The title is a riff on a poem by Wallace Stevens. (I had lunch last week with the woman translating him into Chinese, which was pretty cool.)
My very clever UK agent, Jonny Geller, tweeted today about starting a fee-for-service business of chasing authors off Twitter and back to work, said he’d do it for other agents, and charge them. We shared an email and a laugh about it. (I lost some time yesterday to a much-too-much-fun volley of puns about wine, after finding a Slate magazine piece describing someone with a glass of wine in hand ‘pouring over a map of Game of Thrones‘ instead of ‘poring’. Ouch! I said the map would have more ‘clarety’ after that. Ouch, encore.)
Every generation has its sins in the eyes of the older generation. Sinatra then Elvis, then the Beratles (not to mention the bad boy Rolling Stones) led straight to sex. Movies, D&D, computer games, texting on smart phones … Facebook and Twitter, Tumblr, Instagram. All pernicious distractions from right thinking and diligent work. (We are not discussing fantasy baseball here. Don’t go there! Though I will note that my league is called Stan the Man, and the great, great Musial died last week and is being quite properly mourned. Class act.)
By the way, I do not deny that technology can and does change us and how we relate to and function with each other. My go-to book on this, one I urge on everyone, is Sherry Turkle’s Alone Together, where the Gershwin title says so much about us today.
I did a radio interview a year or two ago with the great Shelagh Rogers and another author, promoting a fundraising book for PEN Canada in which we both had essays. We were discussing the ‘online’ question, as it applied to writers. He lamented the disappearance of the ‘sacred space’ for creativity, due to the seductions of the Internet. I don’t use language that mystical, but I agreed completely that the difference between today and the days when a writer avoiding work would wander down to the cafe or bar is that today our work space is identical to our play space. And I added something else: despite my own agent’s teasing, most publishers and agents want their authors promoting themselves all over social media (we’ve been discussing that here).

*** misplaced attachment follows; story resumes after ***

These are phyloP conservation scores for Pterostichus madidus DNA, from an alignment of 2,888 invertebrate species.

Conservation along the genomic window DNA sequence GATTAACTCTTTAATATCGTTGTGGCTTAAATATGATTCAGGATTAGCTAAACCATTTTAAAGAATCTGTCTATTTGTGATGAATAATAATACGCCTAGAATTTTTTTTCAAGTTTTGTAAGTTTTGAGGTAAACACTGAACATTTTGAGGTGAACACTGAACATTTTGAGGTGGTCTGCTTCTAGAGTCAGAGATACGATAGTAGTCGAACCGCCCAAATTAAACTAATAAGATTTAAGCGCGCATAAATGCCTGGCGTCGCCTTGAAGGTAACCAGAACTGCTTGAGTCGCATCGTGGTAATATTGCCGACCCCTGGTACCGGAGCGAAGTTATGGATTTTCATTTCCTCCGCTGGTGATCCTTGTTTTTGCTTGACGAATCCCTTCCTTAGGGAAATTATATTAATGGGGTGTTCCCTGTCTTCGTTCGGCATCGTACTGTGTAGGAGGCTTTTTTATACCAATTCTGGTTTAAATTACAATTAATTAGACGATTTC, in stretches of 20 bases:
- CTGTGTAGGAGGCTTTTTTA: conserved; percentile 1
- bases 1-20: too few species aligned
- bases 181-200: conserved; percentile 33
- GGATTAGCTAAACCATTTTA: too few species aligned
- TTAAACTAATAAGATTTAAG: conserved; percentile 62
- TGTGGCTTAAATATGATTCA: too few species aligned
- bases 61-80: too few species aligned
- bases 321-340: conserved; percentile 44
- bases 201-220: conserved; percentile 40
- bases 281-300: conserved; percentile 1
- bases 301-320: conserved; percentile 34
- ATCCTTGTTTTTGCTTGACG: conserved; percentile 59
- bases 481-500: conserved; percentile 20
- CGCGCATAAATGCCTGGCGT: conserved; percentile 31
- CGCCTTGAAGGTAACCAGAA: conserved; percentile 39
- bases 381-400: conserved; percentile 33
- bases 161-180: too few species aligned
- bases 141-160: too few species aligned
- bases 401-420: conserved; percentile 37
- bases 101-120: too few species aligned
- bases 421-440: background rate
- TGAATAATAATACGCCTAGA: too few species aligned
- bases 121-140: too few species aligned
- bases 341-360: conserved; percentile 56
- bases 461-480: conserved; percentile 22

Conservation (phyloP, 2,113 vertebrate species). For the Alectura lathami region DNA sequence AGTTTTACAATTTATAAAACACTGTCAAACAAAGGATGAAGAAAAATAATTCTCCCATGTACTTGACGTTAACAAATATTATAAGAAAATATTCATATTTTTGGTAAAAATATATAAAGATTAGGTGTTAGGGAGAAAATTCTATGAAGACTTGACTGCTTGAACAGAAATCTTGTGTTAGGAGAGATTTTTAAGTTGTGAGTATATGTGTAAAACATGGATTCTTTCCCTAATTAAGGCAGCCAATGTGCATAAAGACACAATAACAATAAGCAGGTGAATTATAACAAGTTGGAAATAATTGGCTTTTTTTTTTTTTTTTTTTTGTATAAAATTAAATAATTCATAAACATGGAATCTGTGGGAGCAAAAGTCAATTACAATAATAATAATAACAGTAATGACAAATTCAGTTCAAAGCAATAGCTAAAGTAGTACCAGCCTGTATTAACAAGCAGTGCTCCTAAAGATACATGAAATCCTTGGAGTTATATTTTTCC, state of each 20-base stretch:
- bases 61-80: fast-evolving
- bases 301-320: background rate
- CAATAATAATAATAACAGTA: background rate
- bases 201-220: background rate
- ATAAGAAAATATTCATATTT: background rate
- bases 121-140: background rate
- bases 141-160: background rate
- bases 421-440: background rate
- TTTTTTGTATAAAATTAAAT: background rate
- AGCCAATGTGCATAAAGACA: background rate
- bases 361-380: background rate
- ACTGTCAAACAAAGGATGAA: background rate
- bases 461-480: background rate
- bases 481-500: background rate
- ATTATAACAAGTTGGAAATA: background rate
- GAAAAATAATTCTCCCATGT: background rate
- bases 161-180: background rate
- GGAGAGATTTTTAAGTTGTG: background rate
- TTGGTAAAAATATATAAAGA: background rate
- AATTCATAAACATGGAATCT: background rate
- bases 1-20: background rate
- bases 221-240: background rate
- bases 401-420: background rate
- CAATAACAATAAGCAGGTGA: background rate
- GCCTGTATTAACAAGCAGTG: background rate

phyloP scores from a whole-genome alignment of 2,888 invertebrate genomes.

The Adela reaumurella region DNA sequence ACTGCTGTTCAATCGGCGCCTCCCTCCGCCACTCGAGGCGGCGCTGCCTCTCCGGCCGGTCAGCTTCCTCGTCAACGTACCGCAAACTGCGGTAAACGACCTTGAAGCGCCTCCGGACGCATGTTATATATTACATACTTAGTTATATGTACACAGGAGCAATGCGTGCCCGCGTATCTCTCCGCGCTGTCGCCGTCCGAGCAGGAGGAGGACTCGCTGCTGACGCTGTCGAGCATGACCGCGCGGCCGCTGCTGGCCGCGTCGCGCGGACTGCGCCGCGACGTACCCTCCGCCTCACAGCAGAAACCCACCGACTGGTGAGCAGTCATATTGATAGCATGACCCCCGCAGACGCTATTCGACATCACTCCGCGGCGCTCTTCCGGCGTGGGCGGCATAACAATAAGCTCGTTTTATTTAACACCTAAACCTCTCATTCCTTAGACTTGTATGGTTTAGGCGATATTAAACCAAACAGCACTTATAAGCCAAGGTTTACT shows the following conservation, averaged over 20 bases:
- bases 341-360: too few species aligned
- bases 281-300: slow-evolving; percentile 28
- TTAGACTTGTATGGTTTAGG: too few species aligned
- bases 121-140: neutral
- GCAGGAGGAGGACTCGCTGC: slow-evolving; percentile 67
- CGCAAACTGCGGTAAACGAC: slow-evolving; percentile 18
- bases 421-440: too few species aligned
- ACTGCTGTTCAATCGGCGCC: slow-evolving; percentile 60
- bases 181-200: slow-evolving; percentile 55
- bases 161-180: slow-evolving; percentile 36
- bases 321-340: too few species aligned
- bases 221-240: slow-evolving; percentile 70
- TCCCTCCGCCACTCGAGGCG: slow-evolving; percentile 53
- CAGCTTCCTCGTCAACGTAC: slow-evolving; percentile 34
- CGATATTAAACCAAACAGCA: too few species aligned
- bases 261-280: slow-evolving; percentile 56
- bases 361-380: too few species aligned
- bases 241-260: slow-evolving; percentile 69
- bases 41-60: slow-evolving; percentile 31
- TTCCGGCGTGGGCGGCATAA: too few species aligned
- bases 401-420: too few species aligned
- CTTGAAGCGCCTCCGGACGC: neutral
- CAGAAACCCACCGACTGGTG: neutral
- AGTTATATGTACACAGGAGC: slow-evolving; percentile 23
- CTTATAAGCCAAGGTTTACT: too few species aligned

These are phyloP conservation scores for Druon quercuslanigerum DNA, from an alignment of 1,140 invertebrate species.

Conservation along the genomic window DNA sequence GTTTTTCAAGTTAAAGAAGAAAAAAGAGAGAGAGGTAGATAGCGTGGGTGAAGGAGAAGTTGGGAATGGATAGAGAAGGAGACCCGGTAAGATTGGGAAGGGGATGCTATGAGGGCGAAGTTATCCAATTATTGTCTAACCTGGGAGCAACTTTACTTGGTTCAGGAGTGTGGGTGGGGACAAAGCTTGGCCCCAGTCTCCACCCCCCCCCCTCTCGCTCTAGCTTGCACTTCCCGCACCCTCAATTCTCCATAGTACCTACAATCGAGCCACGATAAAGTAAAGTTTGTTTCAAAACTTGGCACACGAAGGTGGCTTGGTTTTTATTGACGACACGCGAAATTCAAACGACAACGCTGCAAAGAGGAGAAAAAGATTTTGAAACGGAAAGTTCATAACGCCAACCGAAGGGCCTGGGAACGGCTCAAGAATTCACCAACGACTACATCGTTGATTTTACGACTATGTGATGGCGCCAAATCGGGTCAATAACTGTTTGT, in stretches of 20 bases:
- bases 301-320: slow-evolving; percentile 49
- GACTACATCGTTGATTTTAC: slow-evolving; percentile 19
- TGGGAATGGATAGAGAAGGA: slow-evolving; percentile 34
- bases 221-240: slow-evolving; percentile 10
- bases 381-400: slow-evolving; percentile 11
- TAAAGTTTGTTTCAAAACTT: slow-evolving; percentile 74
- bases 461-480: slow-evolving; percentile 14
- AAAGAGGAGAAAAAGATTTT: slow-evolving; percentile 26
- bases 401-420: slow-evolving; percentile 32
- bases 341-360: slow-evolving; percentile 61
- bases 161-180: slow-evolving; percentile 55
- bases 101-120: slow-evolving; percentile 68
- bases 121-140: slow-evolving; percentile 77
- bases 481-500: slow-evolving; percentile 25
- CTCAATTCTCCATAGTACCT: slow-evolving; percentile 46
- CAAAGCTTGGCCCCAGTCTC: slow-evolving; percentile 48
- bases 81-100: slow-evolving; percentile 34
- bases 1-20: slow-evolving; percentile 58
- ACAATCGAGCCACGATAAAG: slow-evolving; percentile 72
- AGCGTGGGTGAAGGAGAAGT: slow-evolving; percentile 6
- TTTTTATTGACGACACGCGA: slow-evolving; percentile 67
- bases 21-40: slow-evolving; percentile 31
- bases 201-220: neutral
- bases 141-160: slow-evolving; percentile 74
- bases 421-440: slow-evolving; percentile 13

I’m not as sublimely sure as Elena Ferrante (see last post) that quality will always emerge, whether in a few years or posthumously. I think our sped-up culture can very very easily cause something to be lost. I dislike it. I don’t like the extreme convergence of author and work, but I do see it as a core element of today’s book world. So I allowed myself to be lured on to Twitter by the tandem Sirens of Penguin (they even have Penguin Canada’s publisher out there now, though her corporate role will make it hard for her to be funny and casual). And I also find myself laughing a lot at the back and forths, over and above steering people to things I find interesting – or disturbing.
It is easier for me to hang out in this way right now as I am in the very first ‘incubation’ stages of sorting what might be a next book. One reason I am slow is that I always feel the need to let the last book fade before starting to properly address a next one. I don’t want language and themes to ‘bleed’ from one to another (I don’t mind if that overlap of themes happens because it feels interesting). And so this is the ‘marketing stage’ and that process has changed a lot … which is something I’m trying to share here.
Received the first two sets of email interview questions for pieces that will appear online on two websites. The publicity teams will sort out timing. I am also trying to figure something out, maybe people here have thoughts. I did a very enjoyable AMA on Reddit last year, typing as fast as I could to reply to funny/smart questions. We’ll do another this spring. Here’s the dilemma, and it was the author Brandon Sanderson who posted something and started me thinking about this.
Should we do it just as the book comes out and make it a wide open, general discussion, or wait a few weeks for epople to buy and read River of Stars and set up (as Sanderosn says he’ll do) a Spoiler Zone AMA where anyone there that night (or reading the transcript after) is on notice that questions will be about the new book?
One complication: predictably, I dislike over-explaining. I often avoid spelling things out in interviews, I don’t want to take away the reader’s ability to shape their own response to the text.
For example, I never have (and never will) address the last sentence of Tigana!